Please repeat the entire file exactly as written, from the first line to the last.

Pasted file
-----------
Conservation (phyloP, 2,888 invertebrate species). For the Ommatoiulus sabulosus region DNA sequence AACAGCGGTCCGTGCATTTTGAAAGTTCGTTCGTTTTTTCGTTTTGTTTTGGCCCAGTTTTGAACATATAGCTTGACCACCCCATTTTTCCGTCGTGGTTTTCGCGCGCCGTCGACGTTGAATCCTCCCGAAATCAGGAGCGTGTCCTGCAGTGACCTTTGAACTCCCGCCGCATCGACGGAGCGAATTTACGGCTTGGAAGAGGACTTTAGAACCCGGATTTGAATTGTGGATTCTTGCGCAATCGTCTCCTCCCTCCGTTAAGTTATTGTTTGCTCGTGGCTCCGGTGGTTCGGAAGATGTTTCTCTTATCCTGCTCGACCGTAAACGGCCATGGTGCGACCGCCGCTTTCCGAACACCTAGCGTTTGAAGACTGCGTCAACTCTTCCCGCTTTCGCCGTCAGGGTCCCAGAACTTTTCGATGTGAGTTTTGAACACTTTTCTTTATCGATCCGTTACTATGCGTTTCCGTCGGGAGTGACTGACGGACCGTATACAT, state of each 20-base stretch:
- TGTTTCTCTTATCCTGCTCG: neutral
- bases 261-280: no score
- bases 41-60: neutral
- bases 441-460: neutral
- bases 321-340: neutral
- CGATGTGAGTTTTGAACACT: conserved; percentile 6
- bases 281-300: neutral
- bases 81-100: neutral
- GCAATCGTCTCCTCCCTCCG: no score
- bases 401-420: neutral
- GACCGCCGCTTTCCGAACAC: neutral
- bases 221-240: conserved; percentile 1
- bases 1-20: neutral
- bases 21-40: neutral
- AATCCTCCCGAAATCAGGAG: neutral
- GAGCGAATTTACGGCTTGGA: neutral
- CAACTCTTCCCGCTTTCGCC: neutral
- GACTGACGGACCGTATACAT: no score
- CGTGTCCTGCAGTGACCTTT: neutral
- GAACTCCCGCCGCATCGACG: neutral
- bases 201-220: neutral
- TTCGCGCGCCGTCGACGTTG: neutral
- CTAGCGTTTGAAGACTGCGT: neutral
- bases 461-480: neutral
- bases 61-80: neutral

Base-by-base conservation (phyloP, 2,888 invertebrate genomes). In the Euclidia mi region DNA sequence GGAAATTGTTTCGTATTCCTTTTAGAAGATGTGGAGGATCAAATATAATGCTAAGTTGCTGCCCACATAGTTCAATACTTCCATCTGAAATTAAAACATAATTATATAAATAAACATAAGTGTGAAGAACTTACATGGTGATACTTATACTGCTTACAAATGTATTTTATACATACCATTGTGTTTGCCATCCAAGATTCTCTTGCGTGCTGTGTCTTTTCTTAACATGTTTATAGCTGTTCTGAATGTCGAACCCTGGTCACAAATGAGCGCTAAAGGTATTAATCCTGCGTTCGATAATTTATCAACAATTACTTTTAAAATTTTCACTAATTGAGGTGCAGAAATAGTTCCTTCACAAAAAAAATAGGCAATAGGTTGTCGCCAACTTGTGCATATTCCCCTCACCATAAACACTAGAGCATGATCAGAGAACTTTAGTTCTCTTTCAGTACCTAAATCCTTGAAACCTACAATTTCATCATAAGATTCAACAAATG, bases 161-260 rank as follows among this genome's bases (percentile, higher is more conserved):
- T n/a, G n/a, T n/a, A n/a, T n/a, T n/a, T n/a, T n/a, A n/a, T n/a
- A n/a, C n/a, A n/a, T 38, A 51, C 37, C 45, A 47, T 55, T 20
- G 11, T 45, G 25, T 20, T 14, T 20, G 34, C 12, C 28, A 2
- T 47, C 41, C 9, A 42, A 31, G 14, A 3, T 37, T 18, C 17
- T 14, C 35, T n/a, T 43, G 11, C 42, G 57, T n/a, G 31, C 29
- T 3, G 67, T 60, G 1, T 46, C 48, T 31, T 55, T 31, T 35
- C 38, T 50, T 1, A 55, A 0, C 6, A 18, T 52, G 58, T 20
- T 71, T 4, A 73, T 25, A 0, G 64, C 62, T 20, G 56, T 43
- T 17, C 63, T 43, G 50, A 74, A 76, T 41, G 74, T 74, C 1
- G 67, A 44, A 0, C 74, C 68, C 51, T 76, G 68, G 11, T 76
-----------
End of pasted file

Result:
Conservation (phyloP, 2,888 invertebrate species). For the Ommatoiulus sabulosus region DNA sequence AACAGCGGTCCGTGCATTTTGAAAGTTCGTTCGTTTTTTCGTTTTGTTTTGGCCCAGTTTTGAACATATAGCTTGACCACCCCATTTTTCCGTCGTGGTTTTCGCGCGCCGTCGACGTTGAATCCTCCCGAAATCAGGAGCGTGTCCTGCAGTGACCTTTGAACTCCCGCCGCATCGACGGAGCGAATTTACGGCTTGGAAGAGGACTTTAGAACCCGGATTTGAATTGTGGATTCTTGCGCAATCGTCTCCTCCCTCCGTTAAGTTATTGTTTGCTCGTGGCTCCGGTGGTTCGGAAGATGTTTCTCTTATCCTGCTCGACCGTAAACGGCCATGGTGCGACCGCCGCTTTCCGAACACCTAGCGTTTGAAGACTGCGTCAACTCTTCCCGCTTTCGCCGTCAGGGTCCCAGAACTTTTCGATGTGAGTTTTGAACACTTTTCTTTATCGATCCGTTACTATGCGTTTCCGTCGGGAGTGACTGACGGACCGTATACAT, state of each 20-base stretch:
- TGTTTCTCTTATCCTGCTCG: neutral
- bases 261-280: no score
- bases 41-60: neutral
- bases 441-460: neutral
- bases 321-340: neutral
- CGATGTGAGTTTTGAACACT: conserved; percentile 6
- bases 281-300: neutral
- bases 81-100: neutral
- GCAATCGTCTCCTCCCTCCG: no score
- bases 401-420: neutral
- GACCGCCGCTTTCCGAACAC: neutral
- bases 221-240: conserved; percentile 1
- bases 1-20: neutral
- bases 21-40: neutral
- AATCCTCCCGAAATCAGGAG: neutral
- GAGCGAATTTACGGCTTGGA: neutral
- CAACTCTTCCCGCTTTCGCC: neutral
- GACTGACGGACCGTATACAT: no score
- CGTGTCCTGCAGTGACCTTT: neutral
- GAACTCCCGCCGCATCGACG: neutral
- bases 201-220: neutral
- TTCGCGCGCCGTCGACGTTG: neutral
- CTAGCGTTTGAAGACTGCGT: neutral
- bases 461-480: neutral
- bases 61-80: neutral

Base-by-base conservation (phyloP, 2,888 invertebrate genomes). In the Euclidia mi region DNA sequence GGAAATTGTTTCGTATTCCTTTTAGAAGATGTGGAGGATCAAATATAATGCTAAGTTGCTGCCCACATAGTTCAATACTTCCATCTGAAATTAAAACATAATTATATAAATAAACATAAGTGTGAAGAACTTACATGGTGATACTTATACTGCTTACAAATGTATTTTATACATACCATTGTGTTTGCCATCCAAGATTCTCTTGCGTGCTGTGTCTTTTCTTAACATGTTTATAGCTGTTCTGAATGTCGAACCCTGGTCACAAATGAGCGCTAAAGGTATTAATCCTGCGTTCGATAATTTATCAACAATTACTTTTAAAATTTTCACTAATTGAGGTGCAGAAATAGTTCCTTCACAAAAAAAATAGGCAATAGGTTGTCGCCAACTTGTGCATATTCCCCTCACCATAAACACTAGAGCATGATCAGAGAACTTTAGTTCTCTTTCAGTACCTAAATCCTTGAAACCTACAATTTCATCATAAGATTCAACAAATG, bases 161-260 rank as follows among this genome's bases (percentile, higher is more conserved):
- T n/a, G n/a, T n/a, A n/a, T n/a, T n/a, T n/a, T n/a, A n/a, T n/a
- A n/a, C n/a, A n/a, T 38, A 51, C 37, C 45, A 47, T 55, T 20
- G 11, T 45, G 25, T 20, T 14, T 20, G 34, C 12, C 28, A 2
- T 47, C 41, C 9, A 42, A 31, G 14, A 3, T 37, T 18, C 17
- T 14, C 35, T n/a, T 43, G 11, C 42, G 57, T n/a, G 31, C 29
- T 3, G 67, T 60, G 1, T 46, C 48, T 31, T 55, T 31, T 35
- C 38, T 50, T 1, A 55, A 0, C 6, A 18, T 52, G 58, T 20
- T 71, T 4, A 73, T 25, A 0, G 64, C 62, T 20, G 56, T 43
- T 17, C 63, T 43, G 50, A 74, A 76, T 41, G 74, T 74, C 1
- G 67, A 44, A 0, C 74, C 68, C 51, T 76, G 68, G 11, T 76